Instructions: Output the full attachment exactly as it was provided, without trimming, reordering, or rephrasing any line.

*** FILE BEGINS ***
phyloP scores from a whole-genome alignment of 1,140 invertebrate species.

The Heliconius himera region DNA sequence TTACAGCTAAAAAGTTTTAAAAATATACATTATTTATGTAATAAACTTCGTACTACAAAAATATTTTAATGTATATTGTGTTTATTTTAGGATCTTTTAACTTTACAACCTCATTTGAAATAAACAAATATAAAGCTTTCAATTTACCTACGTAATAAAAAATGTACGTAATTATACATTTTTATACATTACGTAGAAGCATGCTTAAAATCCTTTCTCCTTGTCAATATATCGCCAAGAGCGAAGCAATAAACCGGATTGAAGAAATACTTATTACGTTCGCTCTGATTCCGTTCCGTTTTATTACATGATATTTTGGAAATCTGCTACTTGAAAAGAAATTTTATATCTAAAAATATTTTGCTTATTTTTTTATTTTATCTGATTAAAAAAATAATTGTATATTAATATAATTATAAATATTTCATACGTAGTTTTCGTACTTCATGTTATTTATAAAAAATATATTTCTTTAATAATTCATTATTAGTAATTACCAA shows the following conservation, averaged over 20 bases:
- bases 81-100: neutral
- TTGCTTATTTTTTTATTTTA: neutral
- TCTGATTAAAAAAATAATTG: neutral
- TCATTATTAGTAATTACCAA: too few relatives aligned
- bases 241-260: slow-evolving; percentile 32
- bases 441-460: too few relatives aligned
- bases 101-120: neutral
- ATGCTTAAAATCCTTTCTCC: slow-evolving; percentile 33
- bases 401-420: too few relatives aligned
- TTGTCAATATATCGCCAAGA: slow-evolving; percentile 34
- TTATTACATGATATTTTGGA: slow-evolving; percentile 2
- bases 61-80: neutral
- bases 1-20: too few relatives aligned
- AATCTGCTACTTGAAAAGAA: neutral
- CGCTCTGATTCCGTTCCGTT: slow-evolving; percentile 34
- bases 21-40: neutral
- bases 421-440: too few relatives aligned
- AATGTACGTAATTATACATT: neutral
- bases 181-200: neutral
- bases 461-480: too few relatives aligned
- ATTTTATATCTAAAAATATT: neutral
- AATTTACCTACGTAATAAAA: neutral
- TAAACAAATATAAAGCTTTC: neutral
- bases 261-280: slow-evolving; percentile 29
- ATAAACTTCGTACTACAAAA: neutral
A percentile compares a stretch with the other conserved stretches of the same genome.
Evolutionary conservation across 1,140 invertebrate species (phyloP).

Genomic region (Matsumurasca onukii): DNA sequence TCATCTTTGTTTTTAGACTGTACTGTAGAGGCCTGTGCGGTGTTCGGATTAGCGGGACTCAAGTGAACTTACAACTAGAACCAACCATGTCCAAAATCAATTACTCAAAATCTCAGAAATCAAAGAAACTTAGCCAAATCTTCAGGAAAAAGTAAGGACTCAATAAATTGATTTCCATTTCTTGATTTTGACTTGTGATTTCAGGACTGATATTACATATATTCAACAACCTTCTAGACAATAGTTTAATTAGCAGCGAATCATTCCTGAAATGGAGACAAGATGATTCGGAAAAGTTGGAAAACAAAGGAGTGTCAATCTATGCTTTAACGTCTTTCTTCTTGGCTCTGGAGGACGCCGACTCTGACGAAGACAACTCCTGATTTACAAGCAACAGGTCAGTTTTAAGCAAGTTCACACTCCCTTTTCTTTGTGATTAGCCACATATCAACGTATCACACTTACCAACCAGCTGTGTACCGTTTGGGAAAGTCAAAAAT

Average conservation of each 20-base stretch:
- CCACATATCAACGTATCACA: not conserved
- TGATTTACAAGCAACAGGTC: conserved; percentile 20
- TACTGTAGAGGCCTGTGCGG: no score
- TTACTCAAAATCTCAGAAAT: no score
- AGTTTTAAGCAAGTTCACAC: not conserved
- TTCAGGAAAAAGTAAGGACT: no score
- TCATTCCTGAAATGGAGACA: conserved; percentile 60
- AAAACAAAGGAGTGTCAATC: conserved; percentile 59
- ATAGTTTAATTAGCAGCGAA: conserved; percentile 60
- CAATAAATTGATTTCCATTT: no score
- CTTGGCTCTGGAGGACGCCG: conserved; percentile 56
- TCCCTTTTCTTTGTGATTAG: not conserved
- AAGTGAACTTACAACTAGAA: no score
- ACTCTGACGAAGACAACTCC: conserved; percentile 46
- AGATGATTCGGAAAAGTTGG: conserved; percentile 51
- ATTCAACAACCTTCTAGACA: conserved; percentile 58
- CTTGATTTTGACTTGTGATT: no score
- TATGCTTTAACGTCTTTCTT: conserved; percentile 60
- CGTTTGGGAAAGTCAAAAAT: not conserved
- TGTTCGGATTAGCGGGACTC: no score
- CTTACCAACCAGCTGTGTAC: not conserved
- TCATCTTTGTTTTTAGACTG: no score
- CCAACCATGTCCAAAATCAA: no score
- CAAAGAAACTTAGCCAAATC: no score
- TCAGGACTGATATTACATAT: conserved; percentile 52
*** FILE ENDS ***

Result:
phyloP scores from a whole-genome alignment of 1,140 invertebrate species.

The Heliconius himera region DNA sequence TTACAGCTAAAAAGTTTTAAAAATATACATTATTTATGTAATAAACTTCGTACTACAAAAATATTTTAATGTATATTGTGTTTATTTTAGGATCTTTTAACTTTACAACCTCATTTGAAATAAACAAATATAAAGCTTTCAATTTACCTACGTAATAAAAAATGTACGTAATTATACATTTTTATACATTACGTAGAAGCATGCTTAAAATCCTTTCTCCTTGTCAATATATCGCCAAGAGCGAAGCAATAAACCGGATTGAAGAAATACTTATTACGTTCGCTCTGATTCCGTTCCGTTTTATTACATGATATTTTGGAAATCTGCTACTTGAAAAGAAATTTTATATCTAAAAATATTTTGCTTATTTTTTTATTTTATCTGATTAAAAAAATAATTGTATATTAATATAATTATAAATATTTCATACGTAGTTTTCGTACTTCATGTTATTTATAAAAAATATATTTCTTTAATAATTCATTATTAGTAATTACCAA shows the following conservation, averaged over 20 bases:
- bases 81-100: neutral
- TTGCTTATTTTTTTATTTTA: neutral
- TCTGATTAAAAAAATAATTG: neutral
- TCATTATTAGTAATTACCAA: too few relatives aligned
- bases 241-260: slow-evolving; percentile 32
- bases 441-460: too few relatives aligned
- bases 101-120: neutral
- ATGCTTAAAATCCTTTCTCC: slow-evolving; percentile 33
- bases 401-420: too few relatives aligned
- TTGTCAATATATCGCCAAGA: slow-evolving; percentile 34
- TTATTACATGATATTTTGGA: slow-evolving; percentile 2
- bases 61-80: neutral
- bases 1-20: too few relatives aligned
- AATCTGCTACTTGAAAAGAA: neutral
- CGCTCTGATTCCGTTCCGTT: slow-evolving; percentile 34
- bases 21-40: neutral
- bases 421-440: too few relatives aligned
- AATGTACGTAATTATACATT: neutral
- bases 181-200: neutral
- bases 461-480: too few relatives aligned
- ATTTTATATCTAAAAATATT: neutral
- AATTTACCTACGTAATAAAA: neutral
- TAAACAAATATAAAGCTTTC: neutral
- bases 261-280: slow-evolving; percentile 29
- ATAAACTTCGTACTACAAAA: neutral
A percentile compares a stretch with the other conserved stretches of the same genome.
Evolutionary conservation across 1,140 invertebrate species (phyloP).

Genomic region (Matsumurasca onukii): DNA sequence TCATCTTTGTTTTTAGACTGTACTGTAGAGGCCTGTGCGGTGTTCGGATTAGCGGGACTCAAGTGAACTTACAACTAGAACCAACCATGTCCAAAATCAATTACTCAAAATCTCAGAAATCAAAGAAACTTAGCCAAATCTTCAGGAAAAAGTAAGGACTCAATAAATTGATTTCCATTTCTTGATTTTGACTTGTGATTTCAGGACTGATATTACATATATTCAACAACCTTCTAGACAATAGTTTAATTAGCAGCGAATCATTCCTGAAATGGAGACAAGATGATTCGGAAAAGTTGGAAAACAAAGGAGTGTCAATCTATGCTTTAACGTCTTTCTTCTTGGCTCTGGAGGACGCCGACTCTGACGAAGACAACTCCTGATTTACAAGCAACAGGTCAGTTTTAAGCAAGTTCACACTCCCTTTTCTTTGTGATTAGCCACATATCAACGTATCACACTTACCAACCAGCTGTGTACCGTTTGGGAAAGTCAAAAAT

Average conservation of each 20-base stretch:
- CCACATATCAACGTATCACA: not conserved
- TGATTTACAAGCAACAGGTC: conserved; percentile 20
- TACTGTAGAGGCCTGTGCGG: no score
- TTACTCAAAATCTCAGAAAT: no score
- AGTTTTAAGCAAGTTCACAC: not conserved
- TTCAGGAAAAAGTAAGGACT: no score
- TCATTCCTGAAATGGAGACA: conserved; percentile 60
- AAAACAAAGGAGTGTCAATC: conserved; percentile 59
- ATAGTTTAATTAGCAGCGAA: conserved; percentile 60
- CAATAAATTGATTTCCATTT: no score
- CTTGGCTCTGGAGGACGCCG: conserved; percentile 56
- TCCCTTTTCTTTGTGATTAG: not conserved
- AAGTGAACTTACAACTAGAA: no score
- ACTCTGACGAAGACAACTCC: conserved; percentile 46
- AGATGATTCGGAAAAGTTGG: conserved; percentile 51
- ATTCAACAACCTTCTAGACA: conserved; percentile 58
- CTTGATTTTGACTTGTGATT: no score
- TATGCTTTAACGTCTTTCTT: conserved; percentile 60
- CGTTTGGGAAAGTCAAAAAT: not conserved
- TGTTCGGATTAGCGGGACTC: no score
- CTTACCAACCAGCTGTGTAC: not conserved
- TCATCTTTGTTTTTAGACTG: no score
- CCAACCATGTCCAAAATCAA: no score
- CAAAGAAACTTAGCCAAATC: no score
- TCAGGACTGATATTACATAT: conserved; percentile 52